James Joyner is right that, if things play out the way they look, the BCS is in big trouble. However, the hidden story in this is *why* the BCS is in trouble. Let’s look at the ESPN/USA Today top five (i.e. the Coaches’ poll):

- USC: 37 first-place votes, 1542 points.
- LSU: 18 first-place votes, 1516 points.
- Oklahoma:
**8**first-place votes, 1449 points. - Michigan: 0 first-place votes, 1393 points.
- Texas: 0 first-place votes, 1272 points.

As I’ve mentioned before, the major polls are compiled using a *Borda count*. The media poll (AP) has 65 voters, while the coaches’ poll has 63 voters. The Borda count procedure is fairly simplistic: the #1 team on each ballot gets 25 points, #2 gets 24… all the way down to #25, which gets 1 point. (In math terms, the points added for each team are 26 minus the ranking.) The Borda count, incidentally, happens to be a very rotten way of aggregating preferences, but it has the benefit over other methods (like Condorcet voting) of not requiring a lot of thought to apply.

With that aside out of the way, let’s stare at the numbers. The full ballots aren’t released (a glaring oversight in the system), but we do know that 8 people ranked Oklahoma #1. Assume, for the sake of argument, the “objectively correct” ranking of Oklahoma is no higher than #3; in other words, no voter should have ranked OU #1 or #2.* Oklahoma thus recieved 8×2 or 16 more points than it should have, reducing its total to 1433 points.

Let’s also assume that these 8 poll voters all ranked LSU, USC, and Michigan (a fair assumption); we don’t even need to know which team was ranked #2 on these ballots. Bumping Oklahoma to #4 bumps each of these teams up by 8×1 points. This gives USC 1550, LSU 1524, OU 1433 (per above), and Michigan 1393. Now, Michigan is within 40 points of being #3 (down from 56).

Now, let’s return to the original numbers. We know that some voters ranked OU above #3. Why? Well, for starters, they got 8 first-place votes. It also turns out that OU’s total of 1449 is exactly the total that they would have received had they been ranked #3 on all 63 ballots (63×(26-3)=1449). Now we have an interesting problem: reconstructing the position of OU on the ballots.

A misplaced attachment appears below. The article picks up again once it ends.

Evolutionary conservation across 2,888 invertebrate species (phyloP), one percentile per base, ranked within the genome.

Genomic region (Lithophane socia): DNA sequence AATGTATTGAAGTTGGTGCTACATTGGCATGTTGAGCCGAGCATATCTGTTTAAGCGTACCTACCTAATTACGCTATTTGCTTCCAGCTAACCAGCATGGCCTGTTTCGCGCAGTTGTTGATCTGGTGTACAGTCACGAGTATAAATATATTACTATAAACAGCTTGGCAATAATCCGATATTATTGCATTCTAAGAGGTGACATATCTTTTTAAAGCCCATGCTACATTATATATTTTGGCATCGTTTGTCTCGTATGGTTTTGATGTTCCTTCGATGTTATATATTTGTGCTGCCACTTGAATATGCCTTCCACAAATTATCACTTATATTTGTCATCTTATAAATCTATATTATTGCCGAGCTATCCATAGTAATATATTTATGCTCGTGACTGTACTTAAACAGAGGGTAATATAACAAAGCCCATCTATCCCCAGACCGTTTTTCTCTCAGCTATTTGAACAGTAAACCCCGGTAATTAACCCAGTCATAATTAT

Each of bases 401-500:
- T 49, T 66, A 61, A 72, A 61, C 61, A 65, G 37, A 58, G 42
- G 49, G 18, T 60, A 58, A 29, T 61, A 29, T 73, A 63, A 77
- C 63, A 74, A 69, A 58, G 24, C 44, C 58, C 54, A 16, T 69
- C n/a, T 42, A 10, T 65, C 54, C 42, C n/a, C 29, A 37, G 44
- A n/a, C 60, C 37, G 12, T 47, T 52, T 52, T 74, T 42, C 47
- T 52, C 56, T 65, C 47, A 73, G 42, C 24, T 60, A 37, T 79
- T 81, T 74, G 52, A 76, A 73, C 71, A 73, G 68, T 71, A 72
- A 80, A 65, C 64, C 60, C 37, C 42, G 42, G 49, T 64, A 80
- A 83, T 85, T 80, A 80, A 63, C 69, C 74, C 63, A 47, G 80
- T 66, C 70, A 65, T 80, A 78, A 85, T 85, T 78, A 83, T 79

We know OU was #1 on eight ballots. They received 1249 points from 55 other ballots. Let’s assume the only reasonable rankings for OU on those ballots is 2, 3, 4, and 5. So we have an integer programming problem: (26-2)a+(26-3)b+(26-4)c+(26-5)d=24a+23b+22c+21d=1249, where a–d are all non-negative integers, and a+b+c+d=55.

Solving this problem iteratively, there are two possible ballot configurations: 17 second-place votes, 15 third-place votes, 13 fourth-place votes, and 10 fifth-place votes; or 18 second-place, 14 third-place, 12 fourth-place, and 11 fifth-place. Now, let’s also drop OU to third on *these* ballots.

Assuming there are 17 second-place votes for OU, dropping them to third will reduce their point total by 17. Assuming Michigan was ranked third or below on all of these ballots (a trivial assumption; we know they never were ranked #1, and we know they couldn’t have been #2 because OU was), OU loses 17 and Michigan gains 17. This makes the point totals: USC 1550, LSU 1524, OU 1416, and Michigan 1410.

If there were 18 second-place votes for OU, the “correct” point totals—if they’d actually ranked OU third—would have been USC 1550, LSU 1524, OU 1415, and Michigan 1411.

Now, we can broaden the analysis a little. Assume that some voters ranked OU as low as 6th. If that is the case, *more* than 18 voters must have voted OU #2 for them to get 1449 points. If 20 voters ranked OU #2, when they should have been #3, OU and Michigan would have been tied. And it’s possible, although unlikely, that *as many as 24 voters* ranked OU #2.

The moral of the story: the Borda count sucks. And so do the coaches.

* I personally think Michigan is a more worthy #3. However, I think it’s disputable that OU should be ranked below both LSU and USC: that the best team in the country doesn’t lose by *four touchdowns* (28) to an inferior team at a neutral site. USC lost its game to Cal by a field goal, while LSU lost by a touchdown to Florida. By way of comparison, 9–3 Ole Miss—a team ranked in the teens in both polls—lost three games by a combined total of 17 points (10 points @Memphis, 4 points versus Texas Tech, and 3 points versus LSU).